If you like this story, please see our blog titled Comments on Biosimilar Guidance Indicate Discontent on Both Sides of the Issues”

“Johnson & Johnson Tops Pharma Rivals in 10-Year Test of R&D Productivity,” Fierce Biotech

“A new analysis provides some explanation for why Johnson & Johnson ($JNJ) and other companies live at the top of the industry food chain while others struggle to stay healthy. According to figures cited by Forbes, J&J beat the field of global pharma companies in a ranking based on FDA approvals of new drugs over the past 10 years. While FDA approvals tell only part of the story of an R&D effort’s overall success, the math shows that those companies with the most green lights for new drugs in the U.S. over the past 10 years are among the top performers on the business side today. J&J, for instance, has the largest pharma business in the world right now.”

If you like this story, please see our blog titled “Biologics Take Top Spots in Best Selling Drugs of 2012

“Surpreme Court Considers Gene Patents,” The Washington Post

“The Supreme Court on Monday seemed skeptical that a human gene can be patented but also worried about what a decision to bar such patents would mean for private scientific inquiry and research. Even the normally confident justices expressed some trepidationas they considered the complexities of patent law and the mysteries of biochemistry. They talked about the introns and exons that are parts of genes, but spent more time on simpler illustrations: baseball bats, a hypothetical plant in the Amazon with miraculous powers, the recipe for chocolate-chip cookies.”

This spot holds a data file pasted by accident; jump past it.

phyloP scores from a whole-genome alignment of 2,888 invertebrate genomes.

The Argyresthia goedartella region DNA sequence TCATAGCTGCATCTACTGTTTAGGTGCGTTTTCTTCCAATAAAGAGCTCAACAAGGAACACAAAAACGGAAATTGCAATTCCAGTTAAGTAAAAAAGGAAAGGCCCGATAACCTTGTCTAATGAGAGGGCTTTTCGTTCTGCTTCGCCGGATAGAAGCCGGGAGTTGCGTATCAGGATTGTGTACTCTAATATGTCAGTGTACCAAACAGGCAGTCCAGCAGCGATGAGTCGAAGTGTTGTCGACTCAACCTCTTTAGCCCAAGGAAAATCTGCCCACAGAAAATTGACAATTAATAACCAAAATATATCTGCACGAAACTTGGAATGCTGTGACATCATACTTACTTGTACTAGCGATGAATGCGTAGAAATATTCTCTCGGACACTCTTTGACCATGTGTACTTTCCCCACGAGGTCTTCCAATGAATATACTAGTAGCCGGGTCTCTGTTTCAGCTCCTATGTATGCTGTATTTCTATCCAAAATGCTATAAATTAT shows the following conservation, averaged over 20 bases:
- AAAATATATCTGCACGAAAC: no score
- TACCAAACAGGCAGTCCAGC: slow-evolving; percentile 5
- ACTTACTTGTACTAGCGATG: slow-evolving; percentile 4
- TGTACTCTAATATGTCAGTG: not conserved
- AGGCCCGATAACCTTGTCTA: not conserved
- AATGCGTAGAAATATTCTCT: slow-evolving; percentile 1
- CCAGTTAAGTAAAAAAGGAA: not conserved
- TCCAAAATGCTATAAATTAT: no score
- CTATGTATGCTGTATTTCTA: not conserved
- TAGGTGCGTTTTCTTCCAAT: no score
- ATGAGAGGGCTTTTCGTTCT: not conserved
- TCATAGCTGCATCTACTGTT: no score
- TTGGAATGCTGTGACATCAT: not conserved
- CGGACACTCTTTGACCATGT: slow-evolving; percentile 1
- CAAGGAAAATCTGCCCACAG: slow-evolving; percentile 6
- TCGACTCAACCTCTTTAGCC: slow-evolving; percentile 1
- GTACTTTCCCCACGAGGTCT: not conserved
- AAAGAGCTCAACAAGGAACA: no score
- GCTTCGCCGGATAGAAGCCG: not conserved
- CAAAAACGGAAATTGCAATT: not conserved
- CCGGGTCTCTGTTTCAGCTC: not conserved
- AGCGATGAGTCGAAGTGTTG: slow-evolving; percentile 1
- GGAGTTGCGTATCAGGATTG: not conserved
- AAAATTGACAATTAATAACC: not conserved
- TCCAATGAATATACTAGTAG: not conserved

If you like this story, please see our blog titled “The Value of Cord Blood Stem Cells in Healthcare and Research

“Rat Kidneys Made in Lab Point to Aid for Humans,” The New York Times

“Researchers at Massachusetts General Hospital in Boston have made functioning rat kidneys in the laboratory, a bioengineering achievement that may one day lead to the ability to create replacement organs for people with kidney disease. The scientists said the rat kidneys produced urine in the laboratory as well as when transplanted into rats. The kidneys were made by stripping donor kidneys of their cells and putting new cells that regenerate tissue into them. Stripping an organ leaves a natural scaffold of collagen and other compounds, called the extracellular matrix, which provides a framework for new cells and preserves the intricate internal architecture of the kidney as well as its basic shape.”

If you like this story, please see our blog titled “Part III – Fifteen Cell and Stem Cell Therapies in Phase III Clinical Trials”

“New HHS Budget Proposal Would Add $821M to FDA’s Coffers,”

“The newly unveiled Health & Human Services budget proposal allocates $4.7 billion to the FDA, with more than half of that to be dedicated to medical product safety. The 2014 budget proposal for the Dept. of Health & Human Services contains some important boosts in the FDA’s coffers, including a $59 million increase the agency’s medical device review arm compared with 2012. The new budget would provide the Dept. of Health & Human Services a total of $967.3 billion in outlays and $80.1 billion in discretionary spending, and it includes initiatives that aim to save $361.1 billion over a decade.

If you like this story, please see our blog titled “Continuous Processing: From Cookie Preparation to Cell-Based Production